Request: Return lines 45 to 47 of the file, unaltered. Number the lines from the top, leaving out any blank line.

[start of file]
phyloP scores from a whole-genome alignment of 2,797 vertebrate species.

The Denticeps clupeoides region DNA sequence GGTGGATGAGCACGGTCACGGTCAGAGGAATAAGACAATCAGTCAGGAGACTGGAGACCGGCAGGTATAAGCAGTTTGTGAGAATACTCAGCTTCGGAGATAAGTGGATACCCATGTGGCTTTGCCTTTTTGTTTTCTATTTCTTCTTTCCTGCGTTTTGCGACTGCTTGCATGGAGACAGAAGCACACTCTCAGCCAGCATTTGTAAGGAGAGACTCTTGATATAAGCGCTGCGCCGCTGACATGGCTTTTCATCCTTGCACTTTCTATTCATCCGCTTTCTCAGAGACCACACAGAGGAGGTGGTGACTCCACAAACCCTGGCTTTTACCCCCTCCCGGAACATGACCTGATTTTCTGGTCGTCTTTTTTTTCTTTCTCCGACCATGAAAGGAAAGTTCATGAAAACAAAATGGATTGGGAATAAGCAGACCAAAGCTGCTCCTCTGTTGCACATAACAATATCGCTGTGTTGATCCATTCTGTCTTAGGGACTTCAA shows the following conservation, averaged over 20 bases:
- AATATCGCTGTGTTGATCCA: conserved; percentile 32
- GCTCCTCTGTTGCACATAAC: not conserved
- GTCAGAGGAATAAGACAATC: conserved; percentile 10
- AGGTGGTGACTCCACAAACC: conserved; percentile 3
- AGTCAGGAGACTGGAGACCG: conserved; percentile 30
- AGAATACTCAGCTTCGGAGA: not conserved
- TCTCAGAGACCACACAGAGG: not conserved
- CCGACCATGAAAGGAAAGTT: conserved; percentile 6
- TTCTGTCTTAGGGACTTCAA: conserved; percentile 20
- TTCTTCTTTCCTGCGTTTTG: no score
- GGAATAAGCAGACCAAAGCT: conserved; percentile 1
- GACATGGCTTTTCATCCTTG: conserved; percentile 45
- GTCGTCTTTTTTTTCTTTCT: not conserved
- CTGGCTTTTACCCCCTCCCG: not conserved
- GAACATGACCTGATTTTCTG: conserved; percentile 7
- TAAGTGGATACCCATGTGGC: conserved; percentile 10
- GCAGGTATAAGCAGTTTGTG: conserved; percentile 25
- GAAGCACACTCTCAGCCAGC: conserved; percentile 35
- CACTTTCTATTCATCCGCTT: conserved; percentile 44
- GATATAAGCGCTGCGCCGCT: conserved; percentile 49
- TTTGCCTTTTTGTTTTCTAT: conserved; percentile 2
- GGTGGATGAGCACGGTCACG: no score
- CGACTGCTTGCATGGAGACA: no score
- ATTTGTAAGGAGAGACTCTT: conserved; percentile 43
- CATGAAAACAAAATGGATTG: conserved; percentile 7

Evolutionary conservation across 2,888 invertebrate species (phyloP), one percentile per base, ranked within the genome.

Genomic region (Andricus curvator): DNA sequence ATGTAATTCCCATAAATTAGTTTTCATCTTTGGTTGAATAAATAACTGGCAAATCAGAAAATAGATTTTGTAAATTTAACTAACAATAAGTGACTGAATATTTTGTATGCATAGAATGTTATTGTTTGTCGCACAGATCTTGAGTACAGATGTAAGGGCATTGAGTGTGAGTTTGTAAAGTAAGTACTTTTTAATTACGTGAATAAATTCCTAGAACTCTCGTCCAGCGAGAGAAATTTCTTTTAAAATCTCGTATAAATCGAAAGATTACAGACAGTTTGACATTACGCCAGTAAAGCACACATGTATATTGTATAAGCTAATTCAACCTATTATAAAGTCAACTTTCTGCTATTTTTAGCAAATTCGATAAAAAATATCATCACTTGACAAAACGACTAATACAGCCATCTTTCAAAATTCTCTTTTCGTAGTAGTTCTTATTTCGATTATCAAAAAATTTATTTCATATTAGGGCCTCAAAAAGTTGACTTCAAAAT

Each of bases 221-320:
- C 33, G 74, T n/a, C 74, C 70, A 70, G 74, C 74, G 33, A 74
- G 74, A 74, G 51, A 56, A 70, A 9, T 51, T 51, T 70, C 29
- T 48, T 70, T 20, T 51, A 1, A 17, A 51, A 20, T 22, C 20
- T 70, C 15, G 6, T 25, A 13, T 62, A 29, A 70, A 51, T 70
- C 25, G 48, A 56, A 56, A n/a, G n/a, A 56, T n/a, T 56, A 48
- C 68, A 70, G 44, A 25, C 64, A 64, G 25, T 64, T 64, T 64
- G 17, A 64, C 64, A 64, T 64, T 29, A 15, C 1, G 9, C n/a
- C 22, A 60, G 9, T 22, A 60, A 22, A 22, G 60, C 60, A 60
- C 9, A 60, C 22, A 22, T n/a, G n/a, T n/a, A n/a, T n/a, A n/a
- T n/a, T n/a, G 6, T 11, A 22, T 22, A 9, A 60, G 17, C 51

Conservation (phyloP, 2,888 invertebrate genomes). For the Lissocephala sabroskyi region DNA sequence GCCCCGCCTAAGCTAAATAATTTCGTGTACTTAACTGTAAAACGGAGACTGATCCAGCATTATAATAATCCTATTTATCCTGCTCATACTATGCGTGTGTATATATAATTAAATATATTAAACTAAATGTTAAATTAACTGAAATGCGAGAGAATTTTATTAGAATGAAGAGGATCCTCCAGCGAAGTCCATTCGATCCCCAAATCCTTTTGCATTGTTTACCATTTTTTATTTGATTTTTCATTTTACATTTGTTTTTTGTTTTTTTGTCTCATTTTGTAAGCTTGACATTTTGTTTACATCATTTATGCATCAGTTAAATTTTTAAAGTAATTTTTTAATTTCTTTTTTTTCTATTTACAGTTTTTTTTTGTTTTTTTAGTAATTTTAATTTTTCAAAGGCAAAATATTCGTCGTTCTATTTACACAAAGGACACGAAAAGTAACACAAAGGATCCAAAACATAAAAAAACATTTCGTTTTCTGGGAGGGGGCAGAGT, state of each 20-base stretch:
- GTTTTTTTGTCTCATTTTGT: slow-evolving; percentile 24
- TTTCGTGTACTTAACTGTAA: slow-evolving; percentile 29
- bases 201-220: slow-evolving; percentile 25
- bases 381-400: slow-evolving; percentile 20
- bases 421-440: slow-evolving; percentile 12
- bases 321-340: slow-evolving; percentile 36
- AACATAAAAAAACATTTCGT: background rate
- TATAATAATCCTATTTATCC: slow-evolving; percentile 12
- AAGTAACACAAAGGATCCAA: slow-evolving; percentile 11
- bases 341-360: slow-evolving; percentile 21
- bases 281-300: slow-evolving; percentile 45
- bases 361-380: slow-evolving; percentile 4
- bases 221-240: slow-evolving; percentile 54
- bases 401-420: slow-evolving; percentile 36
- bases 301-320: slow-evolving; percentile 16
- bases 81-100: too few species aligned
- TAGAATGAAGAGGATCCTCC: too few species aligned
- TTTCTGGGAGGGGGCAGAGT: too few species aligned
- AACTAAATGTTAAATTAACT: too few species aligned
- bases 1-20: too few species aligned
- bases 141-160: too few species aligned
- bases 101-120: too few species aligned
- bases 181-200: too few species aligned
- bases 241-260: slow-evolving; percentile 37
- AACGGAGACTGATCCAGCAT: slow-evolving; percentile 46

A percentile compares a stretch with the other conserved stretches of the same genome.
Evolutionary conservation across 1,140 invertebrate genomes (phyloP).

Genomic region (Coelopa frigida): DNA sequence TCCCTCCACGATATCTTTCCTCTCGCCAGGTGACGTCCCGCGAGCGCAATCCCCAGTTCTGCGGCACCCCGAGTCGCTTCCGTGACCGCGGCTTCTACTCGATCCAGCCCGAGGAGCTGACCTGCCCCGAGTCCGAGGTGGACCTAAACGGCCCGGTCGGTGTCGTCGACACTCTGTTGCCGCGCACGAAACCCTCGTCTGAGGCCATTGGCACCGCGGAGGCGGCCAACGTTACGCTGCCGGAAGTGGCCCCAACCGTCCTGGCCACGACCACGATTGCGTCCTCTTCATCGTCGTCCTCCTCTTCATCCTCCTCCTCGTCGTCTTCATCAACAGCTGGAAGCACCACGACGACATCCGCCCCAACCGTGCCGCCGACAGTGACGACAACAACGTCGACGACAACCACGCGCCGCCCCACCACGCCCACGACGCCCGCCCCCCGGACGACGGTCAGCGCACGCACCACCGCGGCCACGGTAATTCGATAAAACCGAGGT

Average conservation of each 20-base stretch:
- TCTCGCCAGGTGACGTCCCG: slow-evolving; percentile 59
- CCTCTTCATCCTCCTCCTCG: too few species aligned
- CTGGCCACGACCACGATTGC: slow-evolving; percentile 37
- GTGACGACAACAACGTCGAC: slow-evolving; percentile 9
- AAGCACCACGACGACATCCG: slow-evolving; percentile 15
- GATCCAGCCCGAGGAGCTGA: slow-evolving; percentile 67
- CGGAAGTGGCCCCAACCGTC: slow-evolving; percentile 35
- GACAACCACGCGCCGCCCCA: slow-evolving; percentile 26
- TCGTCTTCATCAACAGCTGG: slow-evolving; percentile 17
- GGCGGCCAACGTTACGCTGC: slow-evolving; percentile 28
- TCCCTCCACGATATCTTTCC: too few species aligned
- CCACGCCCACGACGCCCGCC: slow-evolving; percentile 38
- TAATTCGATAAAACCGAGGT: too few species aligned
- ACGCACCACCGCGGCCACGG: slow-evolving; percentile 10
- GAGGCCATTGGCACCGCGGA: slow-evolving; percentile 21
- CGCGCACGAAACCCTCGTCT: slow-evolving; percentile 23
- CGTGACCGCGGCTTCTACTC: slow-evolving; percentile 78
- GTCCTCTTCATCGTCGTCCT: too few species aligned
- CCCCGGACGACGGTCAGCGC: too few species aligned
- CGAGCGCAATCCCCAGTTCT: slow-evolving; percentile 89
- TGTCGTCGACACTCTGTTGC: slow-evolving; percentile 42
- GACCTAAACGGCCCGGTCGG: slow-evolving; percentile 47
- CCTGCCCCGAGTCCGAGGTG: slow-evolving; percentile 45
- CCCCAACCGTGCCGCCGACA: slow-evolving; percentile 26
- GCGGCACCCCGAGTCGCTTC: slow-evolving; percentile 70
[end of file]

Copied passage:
- bases 381-400: slow-evolving; percentile 20
- bases 421-440: slow-evolving; percentile 12
- bases 321-340: slow-evolving; percentile 36